Last night’s swan song for Jerome Allen did not follow the script his legion of admirers hoped to see. The ousted coach surely went out the door with class, appearing on the bench in his Penn letter sweater, evoking memories of his heroic exploits on the court, a dramatic statement of loyalty and roots.
The standing ovation, a spontaneous reaction to his introduction as head coach for the final time, while surely not unexpected, provoked an emotional response. Allen sat hunched over while the applause cascaded over him, self-consciously fiddling with his left ankle, gathering himself.
His boss, new Penn Athletic Director Grace Calhoun, sat across the court from the team bench, occupying a prominent seat on press row, very much in charge. I sat in Calhoun’s seat for the women’s game, courtesy of her. She did oust me for the men’s game, but it was better for her to be visible.
After all, the Palestra and Penn Athletics alike are her domain now. She expects to restore Penn’s glory days on the court, and she expects to begin soon.
The game started on a hopeful note for the Quakers, who raced out to an early 8-0 lead over the sluggish Tigers, perhaps feeling the effects of the bus ride down Route 1. By the middle of the first half, order was restored, as Penn reverted to its sloppy ball-handling ways and some poor shot selection. The Tigers grabbed the lead at halftime, 37-31.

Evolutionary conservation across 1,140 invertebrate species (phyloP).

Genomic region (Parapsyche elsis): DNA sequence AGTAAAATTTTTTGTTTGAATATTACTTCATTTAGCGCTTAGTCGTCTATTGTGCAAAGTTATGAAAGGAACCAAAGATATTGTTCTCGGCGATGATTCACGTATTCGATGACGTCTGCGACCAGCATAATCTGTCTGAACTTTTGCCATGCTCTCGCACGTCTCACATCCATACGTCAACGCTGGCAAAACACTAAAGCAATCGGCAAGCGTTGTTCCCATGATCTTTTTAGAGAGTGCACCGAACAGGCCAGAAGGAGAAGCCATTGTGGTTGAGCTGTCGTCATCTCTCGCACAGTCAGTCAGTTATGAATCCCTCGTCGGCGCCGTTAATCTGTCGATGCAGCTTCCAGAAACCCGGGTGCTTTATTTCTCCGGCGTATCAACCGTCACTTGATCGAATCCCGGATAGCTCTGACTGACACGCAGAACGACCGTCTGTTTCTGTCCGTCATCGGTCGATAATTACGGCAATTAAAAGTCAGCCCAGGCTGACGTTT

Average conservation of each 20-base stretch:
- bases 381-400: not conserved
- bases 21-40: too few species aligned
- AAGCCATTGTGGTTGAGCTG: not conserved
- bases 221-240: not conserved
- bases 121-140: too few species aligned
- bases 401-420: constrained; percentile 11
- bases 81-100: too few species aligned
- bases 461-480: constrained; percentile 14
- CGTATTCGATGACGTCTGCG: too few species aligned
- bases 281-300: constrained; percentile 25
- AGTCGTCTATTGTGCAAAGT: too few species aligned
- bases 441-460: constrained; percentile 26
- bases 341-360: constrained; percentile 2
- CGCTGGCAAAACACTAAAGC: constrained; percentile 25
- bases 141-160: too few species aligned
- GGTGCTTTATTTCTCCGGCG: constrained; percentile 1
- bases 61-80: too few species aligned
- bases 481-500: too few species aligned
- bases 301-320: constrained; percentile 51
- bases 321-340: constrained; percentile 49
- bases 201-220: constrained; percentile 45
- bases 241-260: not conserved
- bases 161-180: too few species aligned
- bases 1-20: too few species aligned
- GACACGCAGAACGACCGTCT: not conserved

Things got worse immediately for the beleaguered home team in the second stanza. A 9-0 Tiger run pushed the lead to 46-31, and after Penn went 0-for-11 from the field, the Tiger lead ballooned to 57-33. Princeton coasted from there, finishing on the plus side of a 73-52 score.
Junior Hans Brase, selected for the All-Ivy Second Team by the prestigious Big Apple Buckets website, continued his recent resurgence, adding a team-high 18 points to the 37 he scored over the weekend. Henry Caruso, the California sophomore recognized as the Ivy League’s Most Improved Player by Big Apple Buckets, contributed 15, as he and Brase continuously forced the ball to the rim, often getting fouled as a result. Mitch Henderson is delighted to see this hard-nosed ethic develop in his team which returns eight major contributors next year. This slashing style often produces kick-out three-point opportunities, of which Spencer Weisz and Clay Wilson were the primary beneficiaries last night, as they combined for 27 points, 15 from behind the arc.
Henderson’s fourth straight winning season to start his Tiger career was perhaps the toughest campaign he has waged. He needed to sweep his last four, and he did as the Tigers mounted their beast sustained run of the season when they needed it most. Princeton (16-14) now waits for one of the made-for-TV tournaments to come calling. News that the 15-15 Dartmouth Big Green are going to the CIT buoyed the spirits of the young Tigers who are anxious to keep this excellent run alive. Hopefully, they will do so at home.